watch.start();
  print(fibonacci(43));
  watch.stop();
  print("fibonacci took ${watch.elapsed}");

  watch.reset();
  
  Map<int,int> myCache = new Map<int, int>();

  watch.start();
  print(memoFibonacci(200, myCache));
  watch.stop();
  print("memoFibonacci took ${watch.elapsed}");
}

So, I hope you’ve been convinced by the performance improvement brought to you by memoization but before I send you on your way there’s a few caveats we need to talk about (with some being specific to dart):

  • The fibonacci example is quite simple and only features one argument which enables us to use a simple Map<int,int>. Using multiple arguments means you’ll have to include another way to compare arguments before running. This might result in an overhead that’ll make your expected performance improvement vanish.

  • A working implementation using Generics and a variable number of arguments will most likely require some copy pasting (as varargs are not implemented in dart yet) and allowing the user to give the comparison function himself.

  • Make sure your memoized function is pure and free of side effects, only depending on the inputs you give it and no other independent state.

A cache money real life example

I’ve recently had the pleasure of doing some consulting work for an acquaintance’s startup offering financial data analysis. Finance is a bit of a weird place, data is extremely expensive and real-time data even more so, calculations can quickly become very complex and long-running in part due to the ever-increasing size of conflicting datasets that need resolution.

As the team did not feature any professional programmer, they ran head first into quite a few walls:

  • Running a complete analysis on every single user connection (querying expensive data every single time and breaching their monthly data limit in a matter of 2/3 days)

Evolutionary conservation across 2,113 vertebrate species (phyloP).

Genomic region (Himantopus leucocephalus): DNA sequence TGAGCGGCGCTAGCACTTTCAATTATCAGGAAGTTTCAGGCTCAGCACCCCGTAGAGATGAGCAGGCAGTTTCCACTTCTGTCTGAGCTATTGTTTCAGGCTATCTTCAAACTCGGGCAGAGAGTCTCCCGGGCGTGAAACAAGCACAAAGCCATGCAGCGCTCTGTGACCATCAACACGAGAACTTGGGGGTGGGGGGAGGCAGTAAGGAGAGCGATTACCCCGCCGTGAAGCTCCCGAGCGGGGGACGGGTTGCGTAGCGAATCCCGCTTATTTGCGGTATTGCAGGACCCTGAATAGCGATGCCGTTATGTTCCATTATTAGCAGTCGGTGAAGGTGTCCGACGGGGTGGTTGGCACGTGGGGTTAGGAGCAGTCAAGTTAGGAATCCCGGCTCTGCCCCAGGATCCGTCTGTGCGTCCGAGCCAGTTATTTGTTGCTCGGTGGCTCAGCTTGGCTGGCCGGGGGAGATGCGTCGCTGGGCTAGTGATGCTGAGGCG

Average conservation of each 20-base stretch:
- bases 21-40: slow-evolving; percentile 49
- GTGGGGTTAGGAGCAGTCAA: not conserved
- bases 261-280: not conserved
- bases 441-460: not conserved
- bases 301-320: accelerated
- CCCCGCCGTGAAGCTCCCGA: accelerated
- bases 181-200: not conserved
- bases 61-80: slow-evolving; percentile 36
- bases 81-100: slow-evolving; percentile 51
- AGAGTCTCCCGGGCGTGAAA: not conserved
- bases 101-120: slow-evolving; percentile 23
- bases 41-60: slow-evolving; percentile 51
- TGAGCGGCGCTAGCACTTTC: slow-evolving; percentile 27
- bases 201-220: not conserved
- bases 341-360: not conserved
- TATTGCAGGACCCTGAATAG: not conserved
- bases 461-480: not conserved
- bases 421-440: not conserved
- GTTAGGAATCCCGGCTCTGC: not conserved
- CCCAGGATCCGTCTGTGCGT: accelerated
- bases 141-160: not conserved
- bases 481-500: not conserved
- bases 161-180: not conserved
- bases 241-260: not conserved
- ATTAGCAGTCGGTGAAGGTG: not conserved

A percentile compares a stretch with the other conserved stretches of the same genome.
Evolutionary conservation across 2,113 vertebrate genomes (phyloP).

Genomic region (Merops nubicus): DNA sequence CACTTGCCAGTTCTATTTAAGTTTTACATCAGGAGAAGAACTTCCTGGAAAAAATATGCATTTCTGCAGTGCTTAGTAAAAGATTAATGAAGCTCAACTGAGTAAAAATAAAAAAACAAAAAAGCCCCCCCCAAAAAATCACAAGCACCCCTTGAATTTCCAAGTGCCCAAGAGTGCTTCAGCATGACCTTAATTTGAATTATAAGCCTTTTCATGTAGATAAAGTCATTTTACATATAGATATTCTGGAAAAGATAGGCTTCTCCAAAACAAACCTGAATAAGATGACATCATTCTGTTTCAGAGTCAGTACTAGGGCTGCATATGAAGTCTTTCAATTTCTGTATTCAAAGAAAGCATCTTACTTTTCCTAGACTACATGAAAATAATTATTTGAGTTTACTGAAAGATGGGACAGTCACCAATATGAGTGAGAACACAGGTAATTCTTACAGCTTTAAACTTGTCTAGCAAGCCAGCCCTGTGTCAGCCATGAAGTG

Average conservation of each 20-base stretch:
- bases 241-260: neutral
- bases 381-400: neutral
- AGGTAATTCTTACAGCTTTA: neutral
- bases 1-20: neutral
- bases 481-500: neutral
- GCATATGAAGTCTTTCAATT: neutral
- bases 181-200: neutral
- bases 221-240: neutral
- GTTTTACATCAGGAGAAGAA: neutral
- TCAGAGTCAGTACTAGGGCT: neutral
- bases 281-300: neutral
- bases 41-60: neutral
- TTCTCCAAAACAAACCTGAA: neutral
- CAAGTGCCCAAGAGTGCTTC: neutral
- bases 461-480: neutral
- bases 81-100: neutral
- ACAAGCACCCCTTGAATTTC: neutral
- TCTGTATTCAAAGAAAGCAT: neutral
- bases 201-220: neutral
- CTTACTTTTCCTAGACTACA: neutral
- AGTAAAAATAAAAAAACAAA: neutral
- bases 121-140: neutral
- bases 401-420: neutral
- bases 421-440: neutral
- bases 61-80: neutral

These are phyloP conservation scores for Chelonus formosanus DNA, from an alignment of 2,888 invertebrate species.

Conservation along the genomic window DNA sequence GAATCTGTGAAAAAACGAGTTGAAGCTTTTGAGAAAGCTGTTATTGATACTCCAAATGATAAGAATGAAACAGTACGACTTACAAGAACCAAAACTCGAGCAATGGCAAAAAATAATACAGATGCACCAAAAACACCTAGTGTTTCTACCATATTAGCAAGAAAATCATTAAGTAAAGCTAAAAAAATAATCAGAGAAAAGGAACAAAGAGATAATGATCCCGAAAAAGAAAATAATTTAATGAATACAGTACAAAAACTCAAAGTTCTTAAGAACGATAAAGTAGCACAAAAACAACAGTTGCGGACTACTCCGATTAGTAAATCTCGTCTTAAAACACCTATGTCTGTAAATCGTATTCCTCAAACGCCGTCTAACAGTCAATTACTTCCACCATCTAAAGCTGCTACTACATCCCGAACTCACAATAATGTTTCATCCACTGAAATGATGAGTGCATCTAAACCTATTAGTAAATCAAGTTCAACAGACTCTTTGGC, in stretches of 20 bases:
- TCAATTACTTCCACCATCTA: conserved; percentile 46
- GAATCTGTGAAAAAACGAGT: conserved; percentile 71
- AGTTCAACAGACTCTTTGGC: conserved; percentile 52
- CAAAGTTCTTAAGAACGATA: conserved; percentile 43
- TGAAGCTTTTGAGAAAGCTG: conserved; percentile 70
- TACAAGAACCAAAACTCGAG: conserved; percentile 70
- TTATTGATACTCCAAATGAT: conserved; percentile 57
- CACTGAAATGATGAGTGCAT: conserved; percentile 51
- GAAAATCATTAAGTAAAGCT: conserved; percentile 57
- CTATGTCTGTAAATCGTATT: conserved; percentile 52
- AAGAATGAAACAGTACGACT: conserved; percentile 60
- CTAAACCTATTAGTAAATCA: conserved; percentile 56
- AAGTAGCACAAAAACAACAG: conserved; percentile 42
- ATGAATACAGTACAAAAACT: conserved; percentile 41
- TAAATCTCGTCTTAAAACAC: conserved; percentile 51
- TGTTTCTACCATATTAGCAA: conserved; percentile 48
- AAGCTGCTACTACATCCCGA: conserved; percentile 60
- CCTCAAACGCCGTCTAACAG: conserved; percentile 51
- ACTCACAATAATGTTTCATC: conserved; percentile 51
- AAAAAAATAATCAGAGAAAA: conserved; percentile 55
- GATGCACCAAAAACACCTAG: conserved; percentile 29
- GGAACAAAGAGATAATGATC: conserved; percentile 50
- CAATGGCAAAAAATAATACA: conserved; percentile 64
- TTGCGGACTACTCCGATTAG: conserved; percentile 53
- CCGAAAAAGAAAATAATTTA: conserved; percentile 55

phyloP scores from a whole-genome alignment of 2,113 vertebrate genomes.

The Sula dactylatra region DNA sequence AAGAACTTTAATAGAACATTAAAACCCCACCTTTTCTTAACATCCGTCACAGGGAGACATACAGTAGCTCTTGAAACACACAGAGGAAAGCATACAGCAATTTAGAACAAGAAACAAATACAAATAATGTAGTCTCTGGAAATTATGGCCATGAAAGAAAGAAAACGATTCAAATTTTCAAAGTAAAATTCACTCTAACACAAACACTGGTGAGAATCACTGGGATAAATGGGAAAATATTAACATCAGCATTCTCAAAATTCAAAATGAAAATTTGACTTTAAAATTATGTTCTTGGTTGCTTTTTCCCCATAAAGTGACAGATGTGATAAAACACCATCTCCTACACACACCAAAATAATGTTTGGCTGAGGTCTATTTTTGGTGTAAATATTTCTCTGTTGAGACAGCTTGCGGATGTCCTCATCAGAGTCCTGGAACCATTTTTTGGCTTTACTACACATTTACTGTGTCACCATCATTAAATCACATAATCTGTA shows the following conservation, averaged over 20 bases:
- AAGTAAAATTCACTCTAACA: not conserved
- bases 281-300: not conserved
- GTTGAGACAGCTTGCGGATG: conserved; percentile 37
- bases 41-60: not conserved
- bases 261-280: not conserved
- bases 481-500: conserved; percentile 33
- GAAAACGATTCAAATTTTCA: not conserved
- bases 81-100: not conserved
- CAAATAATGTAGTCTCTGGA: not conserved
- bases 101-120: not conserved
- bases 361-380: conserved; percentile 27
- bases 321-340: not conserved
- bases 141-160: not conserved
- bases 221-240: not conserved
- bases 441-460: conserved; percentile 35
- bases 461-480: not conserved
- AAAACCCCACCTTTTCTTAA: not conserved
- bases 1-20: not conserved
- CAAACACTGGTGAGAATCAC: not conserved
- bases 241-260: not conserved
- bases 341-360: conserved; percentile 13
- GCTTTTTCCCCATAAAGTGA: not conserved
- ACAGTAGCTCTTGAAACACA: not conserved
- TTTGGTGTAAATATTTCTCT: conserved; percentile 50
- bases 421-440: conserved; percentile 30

• Calculation was long running, users were expected to wait around 40 seconds before gaining access to their dashboard

  • Server code as written in single-threaded python, so if someone queried data right before you did, that would be a 40 seconds bonus wait

  • An increase in Google Cloud Platform usage in order to meet the demand

To be frank, it was quite incredible to me to meet a product that was already both meeting scalability issues and bleeding cash with 30 nonpaying daily users.

Being self-funded, these issues were a real drain and were preventing progress on other sides of their business, namely customer acquisition, design (as they were using a bootstrap template whose responsiveness they broke) and increasing the scope of their still barebones product.

Implementing a cache let them solve a big chunk of their issues: bringing compute time down to nothing meant an infinitely improved user experience while caching the data for reuse brought down their data cost a lot. The cash they generate can now be used to improve their product instead of being sent down a black hole.

If you ever find yourself developping a product and in such a situation, please consider using a cache or a database to store reusable data or precomputation. This strategy can be a very effective and easily configurable stopgap measure.

One caveat for those of you using anything cloud functions / lambda: you can’t just cache in the function itself because of how short lived lambdas can be. Thankfully, AWS has a blog post covering the subject.